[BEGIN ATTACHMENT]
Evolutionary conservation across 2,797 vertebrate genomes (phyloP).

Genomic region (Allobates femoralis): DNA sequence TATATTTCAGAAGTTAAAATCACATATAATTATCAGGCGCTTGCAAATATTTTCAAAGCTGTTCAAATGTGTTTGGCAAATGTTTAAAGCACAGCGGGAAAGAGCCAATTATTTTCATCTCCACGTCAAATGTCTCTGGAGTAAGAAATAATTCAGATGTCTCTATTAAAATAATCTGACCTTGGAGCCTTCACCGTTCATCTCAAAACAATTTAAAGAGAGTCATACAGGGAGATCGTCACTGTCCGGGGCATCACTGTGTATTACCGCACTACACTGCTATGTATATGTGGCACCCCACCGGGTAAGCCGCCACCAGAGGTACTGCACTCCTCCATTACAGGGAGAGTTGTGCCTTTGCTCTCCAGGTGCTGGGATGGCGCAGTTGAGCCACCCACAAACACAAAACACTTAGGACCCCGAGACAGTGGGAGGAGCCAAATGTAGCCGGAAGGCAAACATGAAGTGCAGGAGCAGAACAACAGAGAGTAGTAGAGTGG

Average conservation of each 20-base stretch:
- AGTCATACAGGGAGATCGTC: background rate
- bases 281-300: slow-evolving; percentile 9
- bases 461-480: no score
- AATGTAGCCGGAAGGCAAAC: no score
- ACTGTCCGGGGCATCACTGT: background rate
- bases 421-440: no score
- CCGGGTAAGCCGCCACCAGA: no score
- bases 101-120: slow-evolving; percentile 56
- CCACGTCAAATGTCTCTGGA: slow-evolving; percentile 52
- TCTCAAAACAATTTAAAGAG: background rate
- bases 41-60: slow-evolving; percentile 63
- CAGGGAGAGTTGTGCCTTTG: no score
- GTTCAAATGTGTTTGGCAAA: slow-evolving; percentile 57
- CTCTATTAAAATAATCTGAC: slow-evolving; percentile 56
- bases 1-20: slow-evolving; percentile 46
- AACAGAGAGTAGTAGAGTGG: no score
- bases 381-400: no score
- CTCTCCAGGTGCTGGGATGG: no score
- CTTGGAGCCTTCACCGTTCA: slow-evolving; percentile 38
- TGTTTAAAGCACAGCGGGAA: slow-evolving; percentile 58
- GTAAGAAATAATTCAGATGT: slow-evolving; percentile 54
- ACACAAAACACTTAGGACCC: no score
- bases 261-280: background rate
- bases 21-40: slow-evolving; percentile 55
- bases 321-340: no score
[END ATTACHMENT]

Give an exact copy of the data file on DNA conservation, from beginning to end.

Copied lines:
Evolutionary conservation across 2,797 vertebrate genomes (phyloP).

Genomic region (Allobates femoralis): DNA sequence TATATTTCAGAAGTTAAAATCACATATAATTATCAGGCGCTTGCAAATATTTTCAAAGCTGTTCAAATGTGTTTGGCAAATGTTTAAAGCACAGCGGGAAAGAGCCAATTATTTTCATCTCCACGTCAAATGTCTCTGGAGTAAGAAATAATTCAGATGTCTCTATTAAAATAATCTGACCTTGGAGCCTTCACCGTTCATCTCAAAACAATTTAAAGAGAGTCATACAGGGAGATCGTCACTGTCCGGGGCATCACTGTGTATTACCGCACTACACTGCTATGTATATGTGGCACCCCACCGGGTAAGCCGCCACCAGAGGTACTGCACTCCTCCATTACAGGGAGAGTTGTGCCTTTGCTCTCCAGGTGCTGGGATGGCGCAGTTGAGCCACCCACAAACACAAAACACTTAGGACCCCGAGACAGTGGGAGGAGCCAAATGTAGCCGGAAGGCAAACATGAAGTGCAGGAGCAGAACAACAGAGAGTAGTAGAGTGG

Average conservation of each 20-base stretch:
- AGTCATACAGGGAGATCGTC: background rate
- bases 281-300: slow-evolving; percentile 9
- bases 461-480: no score
- AATGTAGCCGGAAGGCAAAC: no score
- ACTGTCCGGGGCATCACTGT: background rate
- bases 421-440: no score
- CCGGGTAAGCCGCCACCAGA: no score
- bases 101-120: slow-evolving; percentile 56
- CCACGTCAAATGTCTCTGGA: slow-evolving; percentile 52
- TCTCAAAACAATTTAAAGAG: background rate
- bases 41-60: slow-evolving; percentile 63
- CAGGGAGAGTTGTGCCTTTG: no score
- GTTCAAATGTGTTTGGCAAA: slow-evolving; percentile 57
- CTCTATTAAAATAATCTGAC: slow-evolving; percentile 56
- bases 1-20: slow-evolving; percentile 46
- AACAGAGAGTAGTAGAGTGG: no score
- bases 381-400: no score
- CTCTCCAGGTGCTGGGATGG: no score
- CTTGGAGCCTTCACCGTTCA: slow-evolving; percentile 38
- TGTTTAAAGCACAGCGGGAA: slow-evolving; percentile 58
- GTAAGAAATAATTCAGATGT: slow-evolving; percentile 54
- ACACAAAACACTTAGGACCC: no score
- bases 261-280: background rate
- bases 21-40: slow-evolving; percentile 55
- bases 321-340: no score